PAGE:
Current Album Reviews
Our take on some of the latest material from a variety of artists.
Marshall Crenshaw - #392: The EP Collection (Addie-ville Records) review
The best of his 2-year EP subscription series
In 2013, Marshall Crenshaw came up with the clever idea to abandon making records in favor of releasing shorter EP's. He encouraged his fans to subscribe to a series of singles, each containing four songs, which were released over about a 2 year period. He recorded a total of six said sets and has decided to release the best of the run as #392: The EP Collection.
Tommy Keene - Laugh in the Dark (Second Motion) review
12th long player from gifted melodic songwriter
Laugh in the Dark is the finest Tommy Keene album in years. The guitars are louder, and the hooks seem to sink in deeper this time around. Perhaps immersing himself in his influences on his covers album, Excitement at Your Feet, which we reviewed back in 2013, helped reconnect him with the reason he picked up the guitar in the first place.
The Doors - Other Voices / Full Circle (Rhino) review
First time on CD, the Doors try to carry on after Morrison's death
Replacing any lead singer can be a difficult task. If that person happens to be Jim Morrison, one of the greatest frontmen is all of rock, it’s damn-near impossible. That's the quandary the surviving members of the Doors found themselves in after their enigmatic vocalist was found dead in July of 1971. Instead of finding a new singer, the remaining band carried on as a trio, releasing a pair of albums - 1971's Other Voices, and 1972's Full Circle. These two records have never been released on CD. Rhino records has just remedied that fact - remastering both LP's in a 2-disc set.
Peter Frampton - reissues (Omnivore Recordings) review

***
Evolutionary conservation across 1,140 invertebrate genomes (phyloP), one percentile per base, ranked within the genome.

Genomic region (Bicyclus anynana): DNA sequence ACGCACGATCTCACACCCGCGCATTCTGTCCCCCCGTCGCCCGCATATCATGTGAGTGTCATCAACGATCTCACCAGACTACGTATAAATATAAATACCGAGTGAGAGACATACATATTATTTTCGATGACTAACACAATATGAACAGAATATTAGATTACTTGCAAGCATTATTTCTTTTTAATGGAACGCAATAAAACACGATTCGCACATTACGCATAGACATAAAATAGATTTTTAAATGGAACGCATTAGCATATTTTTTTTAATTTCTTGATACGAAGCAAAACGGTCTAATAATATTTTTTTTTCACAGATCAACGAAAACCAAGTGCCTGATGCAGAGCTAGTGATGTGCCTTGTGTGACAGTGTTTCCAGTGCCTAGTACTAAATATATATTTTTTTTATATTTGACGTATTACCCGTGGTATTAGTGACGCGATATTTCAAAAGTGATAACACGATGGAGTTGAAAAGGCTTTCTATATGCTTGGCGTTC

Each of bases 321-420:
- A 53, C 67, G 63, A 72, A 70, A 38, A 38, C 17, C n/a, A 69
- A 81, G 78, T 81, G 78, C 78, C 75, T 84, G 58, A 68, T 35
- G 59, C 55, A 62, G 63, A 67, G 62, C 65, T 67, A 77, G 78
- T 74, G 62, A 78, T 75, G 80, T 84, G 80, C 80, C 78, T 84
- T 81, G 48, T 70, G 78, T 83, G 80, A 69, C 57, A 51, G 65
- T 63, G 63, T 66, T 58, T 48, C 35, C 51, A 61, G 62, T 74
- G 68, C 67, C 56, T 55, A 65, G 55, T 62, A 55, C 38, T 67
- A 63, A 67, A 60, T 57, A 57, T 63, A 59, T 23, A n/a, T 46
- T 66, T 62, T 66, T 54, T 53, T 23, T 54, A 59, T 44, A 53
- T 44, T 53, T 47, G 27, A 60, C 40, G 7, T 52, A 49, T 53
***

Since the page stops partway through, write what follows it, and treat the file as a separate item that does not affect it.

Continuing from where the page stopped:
Just in time for Peter Frampton's first-ever acoustic tour, Omnivore Recordings has just issued three of his albums that have long been out of print: Premonition (1985), When All the Pieces Fit (1989), and Now (2003).
John Faye - Box Set / USB Bracelet (It Keeps Evolving) review
Never before has so much great music fit on such a small device
John Faye has been consistently writing melodic songs for over 20 years now. Yet, there’s a good chance you’ve never heard his music. His first band, The Caulfields, were signed to A&M Records for a pair of under-appreciated albums in the mid-Nineties. After that, Faye has largely self-financed his musical endeavors, with the help of some of his more rabid fans. He’s just released a “box set” of sorts on his website, johnfaye.com, culling together all of his recordings, plus a treasure trove of bonus material.
Various Artists - Groove & Grind: Rare Soul ’63-’73 (Rockbeat Records) review
If you call yourself a fan of soul music, you need to own this set
Rockbeat Records has just done the impossible with the release of Groove & Grind: Rare Soul ’63-’73 - they’ve assembled a 4-CD box set containing over 100 vintage soul songs - and almost every one of them is making its debut on CD. And, while you might think this is probably “bottom of the barrel” material, the exact opposite is true - prepare to be knocked out.
Loveland Duren - “Johnny Boy” (Edgewood Recordings) review
The Memphis music community endured a huge loss in late 2014 with the passing of both John Hampton and John Fry within six days of each other. The former was a producer and co-owner of Ardent Studios, the latter was the studio’s founder. As a way of handling their grief, the duo of Vicki Loveland and Van Duren penned “Johnny Boy” as a loving tribute to both men.
Various Artists - Now That’s What I Call Music 55 (Universal / Sony) review
The soundtrack of the Summer of ’15
We’ve come to expect a new Now compilation about every three months or so, and the latest, Now 55, brings together the biggest hits of this summer - many of them coming from all over the world. The set kicks off with English singer Ellie Goulding’s majestic “Love Me Like You Do,” which was co-written with Swedish vocalist Tove Lo, who turns in “Talking Body,” her second hit single.
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